Sunday, January 10, 2016

Carol's Unpredictable Moments

For all the sumptuous beauty of the settings and costumes of expensive 1951 hotels and bars, my favorite scene in Carol is set among dour suits at a table in a law office.  

Directed by Todd Haynes, based on Patricia Highsmith's novel The Price of Salt, much of the story follows a familiar pattern. 
We've seen Cate Blanchett's "Carol" of the upper-echelon seduce Rooney Mara's young "Therese" from her Bohemian life, and conflict when the husband stumbles on his wife with the younger woman. Once the story gets going, it all seems pretty inevitable.  We guess that some kind of drastic, punishing repercussion will follow the consummation of their relationship.

But as my friend Susan said, "When they sat down with the lawyers to argue over custody of the daughter, I had no idea what was going to happen." The eloquence and simplicity of "Carol's" plea is unexpected and memorable.  "It's going to get ugly," Carol warns, "and we're not ugly people."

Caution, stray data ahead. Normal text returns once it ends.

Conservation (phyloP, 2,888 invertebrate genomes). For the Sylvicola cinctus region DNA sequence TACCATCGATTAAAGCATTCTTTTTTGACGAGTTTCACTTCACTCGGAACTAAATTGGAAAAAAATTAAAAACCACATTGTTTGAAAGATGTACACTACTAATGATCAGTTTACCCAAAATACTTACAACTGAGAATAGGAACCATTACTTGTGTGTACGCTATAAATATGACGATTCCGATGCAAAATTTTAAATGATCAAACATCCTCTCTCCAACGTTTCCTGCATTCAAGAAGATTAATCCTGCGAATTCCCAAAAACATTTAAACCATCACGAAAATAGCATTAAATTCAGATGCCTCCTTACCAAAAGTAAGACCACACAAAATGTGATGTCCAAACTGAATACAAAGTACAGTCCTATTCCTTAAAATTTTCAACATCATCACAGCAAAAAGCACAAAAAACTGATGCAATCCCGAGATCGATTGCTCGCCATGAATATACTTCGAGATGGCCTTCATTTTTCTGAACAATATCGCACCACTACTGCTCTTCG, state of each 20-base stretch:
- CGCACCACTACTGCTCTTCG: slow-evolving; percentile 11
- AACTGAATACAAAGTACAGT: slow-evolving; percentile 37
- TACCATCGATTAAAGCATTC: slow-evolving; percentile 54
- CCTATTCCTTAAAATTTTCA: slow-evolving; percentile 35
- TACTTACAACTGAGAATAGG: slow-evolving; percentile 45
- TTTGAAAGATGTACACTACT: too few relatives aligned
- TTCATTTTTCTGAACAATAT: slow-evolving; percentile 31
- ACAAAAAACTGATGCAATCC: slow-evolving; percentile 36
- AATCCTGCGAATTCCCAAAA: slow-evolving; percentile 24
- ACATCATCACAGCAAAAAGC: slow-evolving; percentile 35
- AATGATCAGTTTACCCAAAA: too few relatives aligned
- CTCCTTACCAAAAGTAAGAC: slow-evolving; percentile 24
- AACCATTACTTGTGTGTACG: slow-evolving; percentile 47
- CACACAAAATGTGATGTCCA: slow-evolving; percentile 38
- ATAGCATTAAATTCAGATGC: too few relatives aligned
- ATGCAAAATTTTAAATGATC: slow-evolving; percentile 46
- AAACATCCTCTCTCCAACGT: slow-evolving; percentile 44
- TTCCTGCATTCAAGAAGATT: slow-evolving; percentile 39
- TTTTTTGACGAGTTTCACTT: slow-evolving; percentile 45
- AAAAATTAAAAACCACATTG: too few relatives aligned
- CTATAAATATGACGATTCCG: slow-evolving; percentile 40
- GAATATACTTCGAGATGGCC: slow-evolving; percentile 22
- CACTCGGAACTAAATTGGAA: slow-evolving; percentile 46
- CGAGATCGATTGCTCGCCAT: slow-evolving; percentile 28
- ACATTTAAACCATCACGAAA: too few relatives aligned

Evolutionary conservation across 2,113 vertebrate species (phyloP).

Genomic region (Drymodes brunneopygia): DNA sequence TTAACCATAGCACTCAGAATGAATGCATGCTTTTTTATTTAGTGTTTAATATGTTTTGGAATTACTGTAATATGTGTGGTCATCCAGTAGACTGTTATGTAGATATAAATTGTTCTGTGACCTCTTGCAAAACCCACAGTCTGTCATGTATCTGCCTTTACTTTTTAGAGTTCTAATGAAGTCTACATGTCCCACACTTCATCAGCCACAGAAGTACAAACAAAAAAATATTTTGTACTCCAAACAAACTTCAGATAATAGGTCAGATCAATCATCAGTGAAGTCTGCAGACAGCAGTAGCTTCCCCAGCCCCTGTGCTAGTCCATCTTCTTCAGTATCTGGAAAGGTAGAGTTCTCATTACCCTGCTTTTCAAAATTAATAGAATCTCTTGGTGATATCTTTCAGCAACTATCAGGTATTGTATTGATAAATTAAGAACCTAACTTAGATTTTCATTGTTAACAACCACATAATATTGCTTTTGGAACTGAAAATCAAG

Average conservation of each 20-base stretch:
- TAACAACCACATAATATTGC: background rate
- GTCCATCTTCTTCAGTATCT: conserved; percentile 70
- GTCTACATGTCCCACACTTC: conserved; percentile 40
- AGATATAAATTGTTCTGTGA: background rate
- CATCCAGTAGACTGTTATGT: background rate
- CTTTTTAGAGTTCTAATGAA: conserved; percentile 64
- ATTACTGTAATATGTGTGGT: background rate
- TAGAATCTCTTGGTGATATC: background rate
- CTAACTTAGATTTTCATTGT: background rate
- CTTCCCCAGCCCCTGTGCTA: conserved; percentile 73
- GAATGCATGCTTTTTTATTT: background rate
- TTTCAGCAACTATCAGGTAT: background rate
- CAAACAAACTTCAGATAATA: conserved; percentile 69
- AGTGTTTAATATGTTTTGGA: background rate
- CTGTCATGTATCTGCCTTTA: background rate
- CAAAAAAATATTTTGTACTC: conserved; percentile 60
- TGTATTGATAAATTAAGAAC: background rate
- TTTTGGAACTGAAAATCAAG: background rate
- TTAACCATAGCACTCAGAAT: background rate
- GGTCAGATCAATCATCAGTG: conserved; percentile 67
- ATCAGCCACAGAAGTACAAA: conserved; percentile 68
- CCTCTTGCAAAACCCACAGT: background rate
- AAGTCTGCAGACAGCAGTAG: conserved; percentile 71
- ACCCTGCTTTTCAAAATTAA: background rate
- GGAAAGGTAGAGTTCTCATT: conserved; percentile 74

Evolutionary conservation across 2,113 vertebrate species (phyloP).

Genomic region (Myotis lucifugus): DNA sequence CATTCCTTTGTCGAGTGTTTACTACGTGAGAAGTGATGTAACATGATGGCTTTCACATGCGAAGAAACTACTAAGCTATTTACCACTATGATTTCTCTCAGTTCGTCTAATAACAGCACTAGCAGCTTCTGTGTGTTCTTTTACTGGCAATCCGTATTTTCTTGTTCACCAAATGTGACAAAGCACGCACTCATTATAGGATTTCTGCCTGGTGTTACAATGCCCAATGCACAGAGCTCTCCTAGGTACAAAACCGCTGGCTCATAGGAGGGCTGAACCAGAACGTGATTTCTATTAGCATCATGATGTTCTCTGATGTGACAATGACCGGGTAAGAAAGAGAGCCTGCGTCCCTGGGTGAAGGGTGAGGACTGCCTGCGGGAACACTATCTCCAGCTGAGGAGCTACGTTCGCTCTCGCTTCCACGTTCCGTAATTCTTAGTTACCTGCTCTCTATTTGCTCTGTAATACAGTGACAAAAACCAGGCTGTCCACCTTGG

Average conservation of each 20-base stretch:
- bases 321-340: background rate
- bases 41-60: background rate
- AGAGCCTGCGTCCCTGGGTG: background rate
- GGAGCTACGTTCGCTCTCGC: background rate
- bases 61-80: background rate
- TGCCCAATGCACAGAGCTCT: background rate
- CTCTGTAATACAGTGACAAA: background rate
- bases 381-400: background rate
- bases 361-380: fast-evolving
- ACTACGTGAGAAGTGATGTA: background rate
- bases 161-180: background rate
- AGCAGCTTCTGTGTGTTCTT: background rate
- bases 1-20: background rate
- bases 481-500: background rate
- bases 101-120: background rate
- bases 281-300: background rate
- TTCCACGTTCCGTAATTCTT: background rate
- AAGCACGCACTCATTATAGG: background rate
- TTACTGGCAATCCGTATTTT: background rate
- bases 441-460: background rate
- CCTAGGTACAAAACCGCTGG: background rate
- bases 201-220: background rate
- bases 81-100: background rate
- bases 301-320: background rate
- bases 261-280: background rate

I was intrigued by another scene that seemed to serve no purpose in the film. Briefly, we see Therese with pals in a theatre's projection room, all watching Sunset Boulevard.  The scene has no bearing on plot or character development, leaving me to wonder if we're seeing a clue to the director's thinking: does he see his film as analogous to the earlier one?  Is "Carol" a predatory older woman, like "Norma Desmond?"  Commenting on the film, Therese's friend is keeping score of times when the dialogue covers up what the characters really think. Is this a sort of directorial watermark, highlighting for us the Pinter-esque brevity and obliqueness of the dialogue?

No comments: